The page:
The United States is woefully unprepared to deal with the inevitability of a major cyber attack. Recent hacks of private companies such as Sony, Home Depot, Target and the like are warnings of greater dangers to come; like the proverbial canary in the coal mine. These companies don’t represent critical infrastructure such as the power grid, banking system, food distribution and storage or air traffic control. A successful attack on any one of these could bring this country to its knees.
The Internet was never intended to be secure. Neither is much of the software in use today by individuals, companies and even governments. As anyone with security software on their PCs or devices knows, they receive a continuous stream of updates as security companies such as McAfee strive diligently to stay abreast of the threat.
Some progress has been made in the area of cyber defense, particularly by the Department of Defense. It created Cyber Command, a component of U.S. Strategic Command, to oversee and direct the activities and operations of the individual Service cyber elements. Together with the Defense Information Systems Agency, Cyber Command is said to be doing a very good job securing defense networks. It also has developed very potent offensive capabilities that it doesn’t talk about.
Unfortunately, the rest of government, state and local as well as federal, is not nearly as well protected as DoD. Neither is the private sector which owns and operates 85 percent of this country’s critical infrastructure. Cyber Command lacks the necessary authorities, not to mention sufficient resources, to enable it to defend the rest of the federal government much less the country as a whole.
Some parts of the private sector do make an effort to secure their networks. But most companies either don’t know what to do, don’t want to spend the money or don’t even now see the necessity. This is why cyber security experts both inside and outside government like to speak about the possibility of a cyber “Pearl Harbor” as the necessary galvanizing event that will force the nation to address its vulnerability to cyber attack.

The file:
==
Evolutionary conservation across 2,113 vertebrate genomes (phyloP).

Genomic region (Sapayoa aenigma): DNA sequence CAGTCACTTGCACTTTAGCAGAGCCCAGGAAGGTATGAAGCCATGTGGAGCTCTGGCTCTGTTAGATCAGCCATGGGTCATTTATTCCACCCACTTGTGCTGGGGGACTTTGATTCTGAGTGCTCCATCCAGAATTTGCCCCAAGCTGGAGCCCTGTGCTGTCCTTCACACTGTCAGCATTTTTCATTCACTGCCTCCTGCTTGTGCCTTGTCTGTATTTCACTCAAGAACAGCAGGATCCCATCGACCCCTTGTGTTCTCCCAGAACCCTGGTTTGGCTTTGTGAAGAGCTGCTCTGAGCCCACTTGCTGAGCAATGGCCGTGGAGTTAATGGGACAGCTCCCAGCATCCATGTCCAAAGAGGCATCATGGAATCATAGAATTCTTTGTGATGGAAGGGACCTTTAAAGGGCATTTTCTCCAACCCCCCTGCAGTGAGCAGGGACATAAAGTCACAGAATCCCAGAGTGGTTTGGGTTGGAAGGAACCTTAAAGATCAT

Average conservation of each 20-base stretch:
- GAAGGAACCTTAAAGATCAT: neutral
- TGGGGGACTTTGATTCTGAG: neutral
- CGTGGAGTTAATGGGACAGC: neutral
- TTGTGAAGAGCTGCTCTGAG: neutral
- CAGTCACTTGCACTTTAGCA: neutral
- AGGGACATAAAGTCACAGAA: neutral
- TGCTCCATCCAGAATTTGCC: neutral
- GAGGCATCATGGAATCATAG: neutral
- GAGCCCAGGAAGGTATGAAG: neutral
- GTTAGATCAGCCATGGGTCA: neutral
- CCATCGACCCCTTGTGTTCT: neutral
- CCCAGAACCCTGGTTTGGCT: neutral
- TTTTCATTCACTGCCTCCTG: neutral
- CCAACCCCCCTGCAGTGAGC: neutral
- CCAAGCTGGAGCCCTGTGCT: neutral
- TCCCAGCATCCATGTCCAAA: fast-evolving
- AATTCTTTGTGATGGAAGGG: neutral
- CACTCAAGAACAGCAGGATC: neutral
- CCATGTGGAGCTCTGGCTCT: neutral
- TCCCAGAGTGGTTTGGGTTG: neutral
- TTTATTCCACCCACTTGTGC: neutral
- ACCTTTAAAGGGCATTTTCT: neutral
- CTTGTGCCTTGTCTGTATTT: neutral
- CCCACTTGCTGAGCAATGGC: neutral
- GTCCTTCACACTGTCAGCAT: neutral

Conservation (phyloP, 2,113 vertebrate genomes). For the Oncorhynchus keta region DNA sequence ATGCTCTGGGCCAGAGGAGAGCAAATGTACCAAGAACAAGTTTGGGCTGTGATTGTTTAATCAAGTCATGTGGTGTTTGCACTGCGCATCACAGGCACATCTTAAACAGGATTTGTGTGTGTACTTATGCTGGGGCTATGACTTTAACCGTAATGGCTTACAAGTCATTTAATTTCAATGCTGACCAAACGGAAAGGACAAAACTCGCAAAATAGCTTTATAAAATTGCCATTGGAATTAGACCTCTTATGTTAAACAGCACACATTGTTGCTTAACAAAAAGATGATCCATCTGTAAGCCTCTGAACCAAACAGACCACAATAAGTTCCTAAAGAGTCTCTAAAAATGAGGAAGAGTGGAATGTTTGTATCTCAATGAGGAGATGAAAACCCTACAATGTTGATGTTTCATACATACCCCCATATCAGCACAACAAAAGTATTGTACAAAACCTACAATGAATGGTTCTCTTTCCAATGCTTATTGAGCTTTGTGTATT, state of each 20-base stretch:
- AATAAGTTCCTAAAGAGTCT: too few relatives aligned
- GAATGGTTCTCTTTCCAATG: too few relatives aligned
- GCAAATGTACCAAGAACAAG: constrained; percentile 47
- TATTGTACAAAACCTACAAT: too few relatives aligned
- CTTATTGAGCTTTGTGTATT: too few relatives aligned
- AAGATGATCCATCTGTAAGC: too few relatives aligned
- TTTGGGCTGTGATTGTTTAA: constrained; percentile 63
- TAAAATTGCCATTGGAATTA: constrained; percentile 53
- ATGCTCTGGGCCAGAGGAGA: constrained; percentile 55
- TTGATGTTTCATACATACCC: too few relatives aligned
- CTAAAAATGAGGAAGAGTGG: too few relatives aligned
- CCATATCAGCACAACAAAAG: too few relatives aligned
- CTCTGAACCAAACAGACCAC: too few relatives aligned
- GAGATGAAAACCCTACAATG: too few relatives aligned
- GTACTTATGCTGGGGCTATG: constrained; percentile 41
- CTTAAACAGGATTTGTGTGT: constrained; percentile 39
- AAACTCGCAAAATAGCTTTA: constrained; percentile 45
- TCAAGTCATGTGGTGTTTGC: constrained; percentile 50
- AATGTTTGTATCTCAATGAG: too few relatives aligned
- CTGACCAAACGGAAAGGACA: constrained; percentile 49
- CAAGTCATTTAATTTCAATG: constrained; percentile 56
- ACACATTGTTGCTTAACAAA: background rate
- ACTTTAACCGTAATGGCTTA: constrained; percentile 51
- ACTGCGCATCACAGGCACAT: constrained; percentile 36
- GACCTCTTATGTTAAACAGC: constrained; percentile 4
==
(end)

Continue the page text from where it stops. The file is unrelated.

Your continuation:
In a way, a cyber Pearl Harbor is actually a comforting metaphor. To be sure, it was a tragic event heralding U.S. involvement in a world war. But within six months, this country was on the offensive. Most of the ships sunk on December 7 were raised and rejoined the Fleet. The Arsenal of Democracy swung into high gear.
Given how unprepared we are, a serious cyber attack may look more like Armageddon than Pearl Harbor. Prospective adversaries, including Iran and North Korea in addition to Russia and China, are reported to be assiduously working to penetrate the control systems for our critical infrastructure. Were they able to bring down our power grid, for example, the results would be catastrophic.
It is vital that the United States develop the doctrine, operational concepts and capabilities to deter such attacks and, as necessary, defend the nation. This is as important, perhaps even more so, than deterring a nuclear strike on the homeland or defending against another 9/11.
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